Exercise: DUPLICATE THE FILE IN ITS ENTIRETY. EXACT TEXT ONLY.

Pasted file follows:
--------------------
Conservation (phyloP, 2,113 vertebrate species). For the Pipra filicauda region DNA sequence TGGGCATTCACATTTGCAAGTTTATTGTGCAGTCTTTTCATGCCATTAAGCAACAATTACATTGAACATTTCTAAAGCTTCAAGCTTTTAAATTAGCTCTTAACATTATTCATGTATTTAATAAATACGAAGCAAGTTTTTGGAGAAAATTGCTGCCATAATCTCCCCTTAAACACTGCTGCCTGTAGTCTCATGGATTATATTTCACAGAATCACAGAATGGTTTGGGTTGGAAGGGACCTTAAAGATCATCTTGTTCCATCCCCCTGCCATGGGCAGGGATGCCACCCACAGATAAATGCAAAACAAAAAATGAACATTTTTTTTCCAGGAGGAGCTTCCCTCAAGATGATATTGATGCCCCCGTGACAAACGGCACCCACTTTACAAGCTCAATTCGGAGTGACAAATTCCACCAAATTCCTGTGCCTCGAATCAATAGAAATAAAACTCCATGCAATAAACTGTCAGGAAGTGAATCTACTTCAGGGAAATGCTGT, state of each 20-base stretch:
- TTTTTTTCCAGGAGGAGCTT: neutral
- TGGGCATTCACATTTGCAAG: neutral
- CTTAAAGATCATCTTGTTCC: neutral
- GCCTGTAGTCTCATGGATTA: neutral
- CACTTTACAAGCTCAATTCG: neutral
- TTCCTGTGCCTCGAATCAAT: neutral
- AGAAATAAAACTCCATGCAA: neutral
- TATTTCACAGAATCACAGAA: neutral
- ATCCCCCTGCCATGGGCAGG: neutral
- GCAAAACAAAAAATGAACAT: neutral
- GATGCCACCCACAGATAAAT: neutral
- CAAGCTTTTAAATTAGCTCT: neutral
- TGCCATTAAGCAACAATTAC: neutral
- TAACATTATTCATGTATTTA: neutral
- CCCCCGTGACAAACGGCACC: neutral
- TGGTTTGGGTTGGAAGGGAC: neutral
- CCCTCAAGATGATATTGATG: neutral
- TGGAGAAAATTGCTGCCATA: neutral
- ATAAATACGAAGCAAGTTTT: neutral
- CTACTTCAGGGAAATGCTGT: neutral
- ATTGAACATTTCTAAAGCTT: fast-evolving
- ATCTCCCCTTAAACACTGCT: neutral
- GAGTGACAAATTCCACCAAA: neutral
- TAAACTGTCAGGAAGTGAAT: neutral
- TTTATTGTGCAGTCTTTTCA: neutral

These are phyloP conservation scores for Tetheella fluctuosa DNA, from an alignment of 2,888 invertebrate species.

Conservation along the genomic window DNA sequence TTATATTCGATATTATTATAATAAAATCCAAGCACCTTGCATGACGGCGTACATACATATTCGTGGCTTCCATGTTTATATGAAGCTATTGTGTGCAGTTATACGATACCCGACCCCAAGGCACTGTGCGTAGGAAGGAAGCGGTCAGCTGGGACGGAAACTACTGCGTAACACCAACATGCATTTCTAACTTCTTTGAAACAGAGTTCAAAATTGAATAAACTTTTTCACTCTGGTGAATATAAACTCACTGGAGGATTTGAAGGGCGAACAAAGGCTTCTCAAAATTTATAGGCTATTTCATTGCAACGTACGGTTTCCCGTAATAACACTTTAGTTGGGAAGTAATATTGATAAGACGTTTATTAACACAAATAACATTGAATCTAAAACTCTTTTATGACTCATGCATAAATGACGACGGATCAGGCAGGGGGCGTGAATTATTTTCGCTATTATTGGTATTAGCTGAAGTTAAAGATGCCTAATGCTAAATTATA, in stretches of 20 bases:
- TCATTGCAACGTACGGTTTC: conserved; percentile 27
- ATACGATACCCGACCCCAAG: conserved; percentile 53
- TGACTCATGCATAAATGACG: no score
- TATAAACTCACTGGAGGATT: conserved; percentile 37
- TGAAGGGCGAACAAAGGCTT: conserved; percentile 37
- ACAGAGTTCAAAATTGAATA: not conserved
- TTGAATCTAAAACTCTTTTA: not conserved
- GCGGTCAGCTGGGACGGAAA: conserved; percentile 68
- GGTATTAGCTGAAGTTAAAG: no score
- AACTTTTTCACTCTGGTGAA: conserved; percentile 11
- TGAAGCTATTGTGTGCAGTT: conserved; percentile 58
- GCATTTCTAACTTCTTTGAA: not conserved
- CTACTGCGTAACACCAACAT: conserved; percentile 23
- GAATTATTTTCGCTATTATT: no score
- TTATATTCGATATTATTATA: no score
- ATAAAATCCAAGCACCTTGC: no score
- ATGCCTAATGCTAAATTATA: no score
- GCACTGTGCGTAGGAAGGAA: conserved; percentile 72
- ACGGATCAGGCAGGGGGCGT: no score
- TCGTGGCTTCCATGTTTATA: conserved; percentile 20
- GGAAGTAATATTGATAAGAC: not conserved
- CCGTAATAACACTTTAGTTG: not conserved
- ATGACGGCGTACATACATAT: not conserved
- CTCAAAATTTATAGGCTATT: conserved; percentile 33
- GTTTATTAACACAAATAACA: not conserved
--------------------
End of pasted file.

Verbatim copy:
Conservation (phyloP, 2,113 vertebrate species). For the Pipra filicauda region DNA sequence TGGGCATTCACATTTGCAAGTTTATTGTGCAGTCTTTTCATGCCATTAAGCAACAATTACATTGAACATTTCTAAAGCTTCAAGCTTTTAAATTAGCTCTTAACATTATTCATGTATTTAATAAATACGAAGCAAGTTTTTGGAGAAAATTGCTGCCATAATCTCCCCTTAAACACTGCTGCCTGTAGTCTCATGGATTATATTTCACAGAATCACAGAATGGTTTGGGTTGGAAGGGACCTTAAAGATCATCTTGTTCCATCCCCCTGCCATGGGCAGGGATGCCACCCACAGATAAATGCAAAACAAAAAATGAACATTTTTTTTCCAGGAGGAGCTTCCCTCAAGATGATATTGATGCCCCCGTGACAAACGGCACCCACTTTACAAGCTCAATTCGGAGTGACAAATTCCACCAAATTCCTGTGCCTCGAATCAATAGAAATAAAACTCCATGCAATAAACTGTCAGGAAGTGAATCTACTTCAGGGAAATGCTGT, state of each 20-base stretch:
- TTTTTTTCCAGGAGGAGCTT: neutral
- TGGGCATTCACATTTGCAAG: neutral
- CTTAAAGATCATCTTGTTCC: neutral
- GCCTGTAGTCTCATGGATTA: neutral
- CACTTTACAAGCTCAATTCG: neutral
- TTCCTGTGCCTCGAATCAAT: neutral
- AGAAATAAAACTCCATGCAA: neutral
- TATTTCACAGAATCACAGAA: neutral
- ATCCCCCTGCCATGGGCAGG: neutral
- GCAAAACAAAAAATGAACAT: neutral
- GATGCCACCCACAGATAAAT: neutral
- CAAGCTTTTAAATTAGCTCT: neutral
- TGCCATTAAGCAACAATTAC: neutral
- TAACATTATTCATGTATTTA: neutral
- CCCCCGTGACAAACGGCACC: neutral
- TGGTTTGGGTTGGAAGGGAC: neutral
- CCCTCAAGATGATATTGATG: neutral
- TGGAGAAAATTGCTGCCATA: neutral
- ATAAATACGAAGCAAGTTTT: neutral
- CTACTTCAGGGAAATGCTGT: neutral
- ATTGAACATTTCTAAAGCTT: fast-evolving
- ATCTCCCCTTAAACACTGCT: neutral
- GAGTGACAAATTCCACCAAA: neutral
- TAAACTGTCAGGAAGTGAAT: neutral
- TTTATTGTGCAGTCTTTTCA: neutral

These are phyloP conservation scores for Tetheella fluctuosa DNA, from an alignment of 2,888 invertebrate species.

Conservation along the genomic window DNA sequence TTATATTCGATATTATTATAATAAAATCCAAGCACCTTGCATGACGGCGTACATACATATTCGTGGCTTCCATGTTTATATGAAGCTATTGTGTGCAGTTATACGATACCCGACCCCAAGGCACTGTGCGTAGGAAGGAAGCGGTCAGCTGGGACGGAAACTACTGCGTAACACCAACATGCATTTCTAACTTCTTTGAAACAGAGTTCAAAATTGAATAAACTTTTTCACTCTGGTGAATATAAACTCACTGGAGGATTTGAAGGGCGAACAAAGGCTTCTCAAAATTTATAGGCTATTTCATTGCAACGTACGGTTTCCCGTAATAACACTTTAGTTGGGAAGTAATATTGATAAGACGTTTATTAACACAAATAACATTGAATCTAAAACTCTTTTATGACTCATGCATAAATGACGACGGATCAGGCAGGGGGCGTGAATTATTTTCGCTATTATTGGTATTAGCTGAAGTTAAAGATGCCTAATGCTAAATTATA, in stretches of 20 bases:
- TCATTGCAACGTACGGTTTC: conserved; percentile 27
- ATACGATACCCGACCCCAAG: conserved; percentile 53
- TGACTCATGCATAAATGACG: no score
- TATAAACTCACTGGAGGATT: conserved; percentile 37
- TGAAGGGCGAACAAAGGCTT: conserved; percentile 37
- ACAGAGTTCAAAATTGAATA: not conserved
- TTGAATCTAAAACTCTTTTA: not conserved
- GCGGTCAGCTGGGACGGAAA: conserved; percentile 68
- GGTATTAGCTGAAGTTAAAG: no score
- AACTTTTTCACTCTGGTGAA: conserved; percentile 11
- TGAAGCTATTGTGTGCAGTT: conserved; percentile 58
- GCATTTCTAACTTCTTTGAA: not conserved
- CTACTGCGTAACACCAACAT: conserved; percentile 23
- GAATTATTTTCGCTATTATT: no score
- TTATATTCGATATTATTATA: no score
- ATAAAATCCAAGCACCTTGC: no score
- ATGCCTAATGCTAAATTATA: no score
- GCACTGTGCGTAGGAAGGAA: conserved; percentile 72
- ACGGATCAGGCAGGGGGCGT: no score
- TCGTGGCTTCCATGTTTATA: conserved; percentile 20
- GGAAGTAATATTGATAAGAC: not conserved
- CCGTAATAACACTTTAGTTG: not conserved
- ATGACGGCGTACATACATAT: not conserved
- CTCAAAATTTATAGGCTATT: conserved; percentile 33
- GTTTATTAACACAAATAACA: not conserved